Do real men do brunch? No! Unless, of course, they’re really hungry. That’s the thing about America’s favorite hybrid meal—it’s the perfect occasion for men, women and children to put aside their petty differences and chow down. A family affair, sometimes: “There are two reasons to have brunch,” says Michael Ruhlman, who’s been a judge on the Food Network’s "The Next Iron Chef" and author of "The Elements of Cooking" (Scribner). “To show a hangover who’s the boss, or because your grandmother’s in town.”
Brunch is often misunderstood, as many delightful things often are. It needn't be a buffet, and it isn't necessarily fancy. But in a strange reverse intellectualization of food culture, even an esteemed chef or New York magazine could make the mistake of maintaining that brunch menus are the same everywhere.
A toothsome incentive to get out and face the world on a Sunday, a higher calling than a workaday lunch, brunch is that weekly culinary grail of the weekday warrior, who unwittingly or not counts down the days from Monday to when she (or he) can trade in a bowl of Cheerios and instant decaf for a purple broccoli frittata with Vermont white cheddar and basil pesto, along with a Bloody Mary or two. British writer Guy Beringer coined the term in 1895; writing in Hunter’s Weekly, he called the meal “cheerful, sociable and inciting ... it puts you in a good temper, it makes you satisfied with yourself and your fellow beings, it sweeps away the worries and cobwebs of the week.”
Cheerio to that. But according to Vern Lanegrasse, the New Orleans native known to L.A. radio audiences for years as “The Hollywood Chef,” it was England’s favorite enemy, the French, who brought brunch to New Orleans well before the nineteenth century—even if they didn’t label it as such. “The French had the idea for a larger meal during the day on Sunday instead of fussing over another big dinner,” he says. Something to consider over Eggs Sardou at Brennan’s, the seasoned chef’s Big Easy brunch favorite and a restaurant that channels well the spirit of New Orleans’ high-calorie heritage.
Traditionally brunch is, yes, on Sunday, but there’s no hard and fast rule. Says Ruhlman, “Brunch is a good excuse to eat and drink in the middle of a week day. ... It’s a meal with great potential. Some of the things served at brunch are among my favorite things to eat, like Eggs Benedict, or a perfectly made quiche with bacon and onions, and of course, Bloody Marys. With Eggs Benedict, you’ve got a fatty, salty piece of meat with eggs in an egg-based, fat-laden hollandaise sauce—it’s the start of a good day as far as I’m concerned.”
A restaurant may have a special brunch menu, which tends to be the case on the upscale end of the dining spectrum; or it may serve breakfast late into the day, turning that meal into brunch by default. Then there’s the five-star diner, which aptly describes New York’s Norma’s, where, according to Steven Pipes, GM of the Parker Meridien Hotel of which the restaurant is a part, “from about 11 a.m. on every day, it’s pretty much about brunch.” Norma’s famously fanciful breakfasts—consider a Caramelized Chocolate Banana Waffle Napoleon—are served daily until 3 p.m. On weekends, Norma’s fills up fast with a hip crowd of Manhattanites who never fail to be enticed by chef Emile Castillo’s creations, starting with his ever-changing array of frozen fruit “smoothie shots.”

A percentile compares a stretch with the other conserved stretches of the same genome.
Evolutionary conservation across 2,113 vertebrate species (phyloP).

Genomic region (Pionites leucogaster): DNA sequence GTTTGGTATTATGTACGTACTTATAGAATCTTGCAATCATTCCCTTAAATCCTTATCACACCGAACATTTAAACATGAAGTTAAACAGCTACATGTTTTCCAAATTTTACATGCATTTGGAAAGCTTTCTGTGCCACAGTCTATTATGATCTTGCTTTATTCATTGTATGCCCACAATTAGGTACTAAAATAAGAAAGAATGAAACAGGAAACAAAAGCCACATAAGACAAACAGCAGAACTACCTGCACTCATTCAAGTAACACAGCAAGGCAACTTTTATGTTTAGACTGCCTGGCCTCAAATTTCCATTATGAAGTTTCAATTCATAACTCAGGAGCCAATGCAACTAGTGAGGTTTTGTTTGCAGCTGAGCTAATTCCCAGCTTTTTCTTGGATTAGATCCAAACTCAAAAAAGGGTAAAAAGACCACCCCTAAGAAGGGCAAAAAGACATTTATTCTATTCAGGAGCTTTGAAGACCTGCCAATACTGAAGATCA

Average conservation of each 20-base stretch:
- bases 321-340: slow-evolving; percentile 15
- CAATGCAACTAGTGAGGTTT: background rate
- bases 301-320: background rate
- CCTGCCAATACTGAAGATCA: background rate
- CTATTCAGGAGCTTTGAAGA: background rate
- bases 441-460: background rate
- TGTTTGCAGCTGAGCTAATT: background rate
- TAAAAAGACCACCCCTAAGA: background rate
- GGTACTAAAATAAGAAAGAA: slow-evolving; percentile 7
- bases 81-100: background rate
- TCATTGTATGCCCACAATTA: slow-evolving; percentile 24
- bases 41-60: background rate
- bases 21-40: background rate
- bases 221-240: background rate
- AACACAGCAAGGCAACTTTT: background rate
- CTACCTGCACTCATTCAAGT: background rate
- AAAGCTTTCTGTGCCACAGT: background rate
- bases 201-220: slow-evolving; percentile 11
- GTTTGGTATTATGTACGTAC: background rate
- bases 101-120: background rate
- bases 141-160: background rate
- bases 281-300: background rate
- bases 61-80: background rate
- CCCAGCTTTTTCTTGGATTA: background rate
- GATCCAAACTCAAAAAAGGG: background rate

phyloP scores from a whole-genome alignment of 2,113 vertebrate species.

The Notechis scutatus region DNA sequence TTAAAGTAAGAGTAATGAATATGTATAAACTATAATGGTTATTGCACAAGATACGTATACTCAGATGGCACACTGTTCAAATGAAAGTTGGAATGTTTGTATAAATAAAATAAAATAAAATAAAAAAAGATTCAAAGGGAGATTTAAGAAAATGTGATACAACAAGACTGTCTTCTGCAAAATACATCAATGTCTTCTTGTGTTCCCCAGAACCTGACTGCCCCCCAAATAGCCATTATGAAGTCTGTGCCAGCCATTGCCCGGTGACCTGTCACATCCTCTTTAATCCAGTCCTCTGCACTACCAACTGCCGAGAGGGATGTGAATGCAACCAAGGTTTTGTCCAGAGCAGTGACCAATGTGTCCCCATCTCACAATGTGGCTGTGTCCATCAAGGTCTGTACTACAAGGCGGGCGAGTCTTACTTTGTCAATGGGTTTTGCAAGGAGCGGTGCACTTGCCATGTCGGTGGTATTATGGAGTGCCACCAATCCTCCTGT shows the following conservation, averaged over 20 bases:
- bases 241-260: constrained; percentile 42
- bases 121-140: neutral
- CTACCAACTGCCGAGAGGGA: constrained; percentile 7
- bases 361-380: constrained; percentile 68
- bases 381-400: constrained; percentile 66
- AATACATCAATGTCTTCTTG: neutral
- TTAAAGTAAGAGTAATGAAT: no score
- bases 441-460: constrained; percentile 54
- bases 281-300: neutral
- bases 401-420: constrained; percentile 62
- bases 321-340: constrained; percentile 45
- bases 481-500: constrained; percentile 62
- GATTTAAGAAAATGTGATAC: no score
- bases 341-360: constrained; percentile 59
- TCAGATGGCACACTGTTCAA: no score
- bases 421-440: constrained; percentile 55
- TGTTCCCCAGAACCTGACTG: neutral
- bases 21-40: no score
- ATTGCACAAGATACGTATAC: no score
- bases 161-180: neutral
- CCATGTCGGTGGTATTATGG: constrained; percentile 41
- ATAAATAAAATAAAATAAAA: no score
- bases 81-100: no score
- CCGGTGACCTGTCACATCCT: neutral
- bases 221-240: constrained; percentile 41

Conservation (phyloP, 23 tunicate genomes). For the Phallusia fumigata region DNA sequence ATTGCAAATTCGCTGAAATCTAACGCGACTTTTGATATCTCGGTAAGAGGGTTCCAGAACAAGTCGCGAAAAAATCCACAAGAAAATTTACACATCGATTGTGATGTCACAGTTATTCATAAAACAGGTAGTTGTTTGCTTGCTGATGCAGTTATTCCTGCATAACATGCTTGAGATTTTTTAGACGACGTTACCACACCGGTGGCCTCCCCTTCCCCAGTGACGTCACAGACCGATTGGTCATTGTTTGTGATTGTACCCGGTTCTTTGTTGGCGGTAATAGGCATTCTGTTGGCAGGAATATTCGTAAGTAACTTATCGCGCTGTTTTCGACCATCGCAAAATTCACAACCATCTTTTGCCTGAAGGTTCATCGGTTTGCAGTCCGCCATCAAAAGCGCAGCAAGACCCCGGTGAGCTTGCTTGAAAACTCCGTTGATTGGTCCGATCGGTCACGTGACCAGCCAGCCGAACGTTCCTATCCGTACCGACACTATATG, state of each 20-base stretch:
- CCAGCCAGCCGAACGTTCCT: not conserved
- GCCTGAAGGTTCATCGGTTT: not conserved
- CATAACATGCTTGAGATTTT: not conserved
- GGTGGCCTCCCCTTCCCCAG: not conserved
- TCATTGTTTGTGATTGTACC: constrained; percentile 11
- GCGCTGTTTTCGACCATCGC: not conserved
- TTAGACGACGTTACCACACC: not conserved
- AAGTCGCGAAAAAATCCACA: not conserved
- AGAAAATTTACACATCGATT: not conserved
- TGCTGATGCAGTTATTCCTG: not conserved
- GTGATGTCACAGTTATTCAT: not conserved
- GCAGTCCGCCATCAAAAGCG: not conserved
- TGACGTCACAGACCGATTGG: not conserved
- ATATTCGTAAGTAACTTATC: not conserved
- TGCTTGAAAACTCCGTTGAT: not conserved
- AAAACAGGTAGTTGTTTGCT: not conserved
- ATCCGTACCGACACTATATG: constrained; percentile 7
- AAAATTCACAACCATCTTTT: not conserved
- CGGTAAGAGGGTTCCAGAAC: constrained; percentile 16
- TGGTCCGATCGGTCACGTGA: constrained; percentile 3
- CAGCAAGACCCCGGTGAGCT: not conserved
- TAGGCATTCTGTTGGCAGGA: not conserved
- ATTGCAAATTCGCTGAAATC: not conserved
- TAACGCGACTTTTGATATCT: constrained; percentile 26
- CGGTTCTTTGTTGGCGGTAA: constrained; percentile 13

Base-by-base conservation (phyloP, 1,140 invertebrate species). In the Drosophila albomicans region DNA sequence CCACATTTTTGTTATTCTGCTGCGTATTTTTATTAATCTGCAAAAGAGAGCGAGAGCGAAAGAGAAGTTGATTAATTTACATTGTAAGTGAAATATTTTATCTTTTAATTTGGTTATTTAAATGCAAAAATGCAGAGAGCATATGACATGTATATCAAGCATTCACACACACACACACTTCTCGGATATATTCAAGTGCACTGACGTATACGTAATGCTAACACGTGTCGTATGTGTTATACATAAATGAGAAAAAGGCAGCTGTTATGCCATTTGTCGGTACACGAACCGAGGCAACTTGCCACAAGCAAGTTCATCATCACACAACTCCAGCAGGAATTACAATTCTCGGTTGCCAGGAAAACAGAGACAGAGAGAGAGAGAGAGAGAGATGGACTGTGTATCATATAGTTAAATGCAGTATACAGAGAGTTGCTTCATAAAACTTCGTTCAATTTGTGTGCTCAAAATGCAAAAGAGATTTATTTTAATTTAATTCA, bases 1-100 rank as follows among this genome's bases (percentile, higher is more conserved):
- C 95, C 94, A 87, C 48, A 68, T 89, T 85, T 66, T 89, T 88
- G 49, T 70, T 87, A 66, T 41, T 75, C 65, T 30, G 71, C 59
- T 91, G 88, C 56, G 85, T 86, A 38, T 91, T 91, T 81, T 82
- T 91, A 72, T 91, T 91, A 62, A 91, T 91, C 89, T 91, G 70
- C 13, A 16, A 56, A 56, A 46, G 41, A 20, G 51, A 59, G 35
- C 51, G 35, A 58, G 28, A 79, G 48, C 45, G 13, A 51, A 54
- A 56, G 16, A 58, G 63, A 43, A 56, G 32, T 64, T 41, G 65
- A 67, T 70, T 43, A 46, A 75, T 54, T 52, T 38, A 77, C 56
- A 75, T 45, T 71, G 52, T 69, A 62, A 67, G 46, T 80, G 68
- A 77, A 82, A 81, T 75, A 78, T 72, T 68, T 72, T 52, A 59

In Cleveland, chef Doug Katz whets diners’ appetites for smokin’ hot brunches at his restaurant Fire. Think braised pork crepes with crème fraiche, Argentinian pepper relish and fried egg, or housemade pancetta with French brie, poached apricots and baby arugula flatbread, or keep it simple with lemon soufflé pancakes with blueberry compote. This is one of "The Next Iron Chef" judge’s Michael Ruhlman’s top picks. The Midwest is also where you’ll find the scrumptious brunch of Lake Park Bistro, a French restaurant in Milwaukee with a fabulous view of Lake Michigan. The three-course menu offers entrées like peekytoe crab cakes topped with poached eggs, flaky pastry filled with scrambled eggs, spinach, and Basque-style stewed peppers, and beef tenderloin with black truffle scrambled eggs. The chef, Adam Siegel, won the James Beard Foundation’s Best Chef Midwest in 2008, and it’s not hard to taste why.
Jill Davie, chef de cuisine at Santa Monica’s Josie and a former co-host of Fine Living TV Network’s "Shopping with Chefs" and "Next Iron Chef" challenger, is hard-pressed to name just one favorite brunch spot in Los Angeles—but BLD rates high on her list. She calls it “a neighborhood kind of place that has an amazing braised shortrib sandwich and delicious plates of cheese and charcuterie (assorted cold cuts like cured Italian speck).” For a more luxurious brunch experience in the L.A. area, look no further than the posh Polo Lounge at the Beverly Hills Hotel. If you’re lucky, sit outdoors on the pink patio and dig into your Dutch apple pancake or petit beef tenderloin with caramelized onions and poached eggs.
Delicious as that sounds, no mention of brunch on the West Coast would be complete without something special in San Francisco. For Andrew Knowlton, it’s the Ferry Building Marketplace. “There isn’t a better one-stop spot to assemble the ultimate food-lover’s brunch,” Bon Appetit’s restaurant editor says. “On Saturdays, when the Ferry Plaza Farmers' Market is held,” he adds, “you can get scrambled eggs, Hobbs bacon and tomatoes on an Acme baguette.” And on Sundays? “Not to grab an order of the sugar-coated beignets and a cup of hot chocolate at Boulette's Larder would be a crime.”